image: Collin Lloyd/Unsplash

On April 4, a white police officer fatally shoots a Black man after a struggle that ensued during a traffic stop in Michigan. Ten days later, the police department released videos of the incident for the sake of transparency. These videos were obtained from a police body camera, a police unit’s dashcam, cellphones and a home surveillance system. 

Cases like this remind Americans that the fatal shooting of Black men and other people of color by police officers continues to be a national issue. Since 2015, The Washington Post has been collecting data on police shootings in the United States. According to its database, the rate of shootings by on-duty police officers continued to rise with 1,009 people killed in the past year alone. The NAACP insists that President Biden sign an executive order on police reform measures

However, an executive order can serve as a temporary measure. True police reform would need radical legislation, which Congress seems reluctant to address. 

In WPI meetings with legal clinics, present and former police officers, experts said reform measures are being discussed and some of these are already being tested in some states.

Representatives from the New York University School of Law’s Policing Project believe there should be clear guard rails for officers and policing technologies implemented before more of these tragedies happen. One of these measures is the collection and transparency statute which is tailored around data that proved racial bias in traffic stop arrests. Another police reform project is the Active Bystandership for Law Enforcement (ABLE) project, an initiative of Georgetown Law, which aims to psychologically prepare first responders for conflict-free intervention.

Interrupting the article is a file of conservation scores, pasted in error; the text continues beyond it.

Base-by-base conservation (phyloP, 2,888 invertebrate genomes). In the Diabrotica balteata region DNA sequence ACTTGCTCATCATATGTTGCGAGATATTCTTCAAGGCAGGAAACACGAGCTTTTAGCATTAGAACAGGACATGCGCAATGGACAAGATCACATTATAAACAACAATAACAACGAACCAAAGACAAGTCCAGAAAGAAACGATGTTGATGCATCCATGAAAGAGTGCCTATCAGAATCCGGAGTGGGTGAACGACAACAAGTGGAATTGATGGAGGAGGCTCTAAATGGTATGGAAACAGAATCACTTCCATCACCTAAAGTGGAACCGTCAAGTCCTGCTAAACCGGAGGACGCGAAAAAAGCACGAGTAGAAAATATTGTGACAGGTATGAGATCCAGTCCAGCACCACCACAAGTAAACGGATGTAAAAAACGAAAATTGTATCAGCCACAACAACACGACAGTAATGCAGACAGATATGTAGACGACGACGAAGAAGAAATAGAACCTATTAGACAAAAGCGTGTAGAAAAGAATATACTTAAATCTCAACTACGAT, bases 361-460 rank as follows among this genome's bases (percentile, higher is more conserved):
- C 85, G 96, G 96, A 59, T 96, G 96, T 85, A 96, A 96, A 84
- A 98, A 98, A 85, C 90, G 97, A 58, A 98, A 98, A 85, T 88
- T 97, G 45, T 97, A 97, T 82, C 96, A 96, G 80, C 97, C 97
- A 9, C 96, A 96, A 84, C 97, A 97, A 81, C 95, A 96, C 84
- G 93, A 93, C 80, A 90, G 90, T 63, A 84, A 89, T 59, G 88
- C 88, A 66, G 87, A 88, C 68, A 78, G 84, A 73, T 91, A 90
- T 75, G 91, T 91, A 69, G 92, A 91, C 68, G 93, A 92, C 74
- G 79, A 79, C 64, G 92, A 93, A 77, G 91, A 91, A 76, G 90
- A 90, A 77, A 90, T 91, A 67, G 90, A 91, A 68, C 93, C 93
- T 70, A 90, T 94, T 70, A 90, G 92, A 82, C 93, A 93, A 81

In Nigeria, policing has long been an undesirable career path. In recent polls, 120 million Nigerians have been harassed or lost loved ones in fatal shootings by police. It explains why a recruitment effort to attract young people into the force failed. This is also a problem facing the police in America. 

An aging police force could be resistant to training in new methods of policing, and these new methods are best introduced during recruitment training for younger, amenable recruits. Also, as more people die in police shootings it makes it difficult to defend the successes of these measures as they roll out in a few states.

The United States remains one of the greatest countries on earth and many look to it for innovation in systemic democracy. Its failures are as equally emulated as its successes. It remains so with policing. If police reform remains insurmountable in this country, where does that leave the rest of us?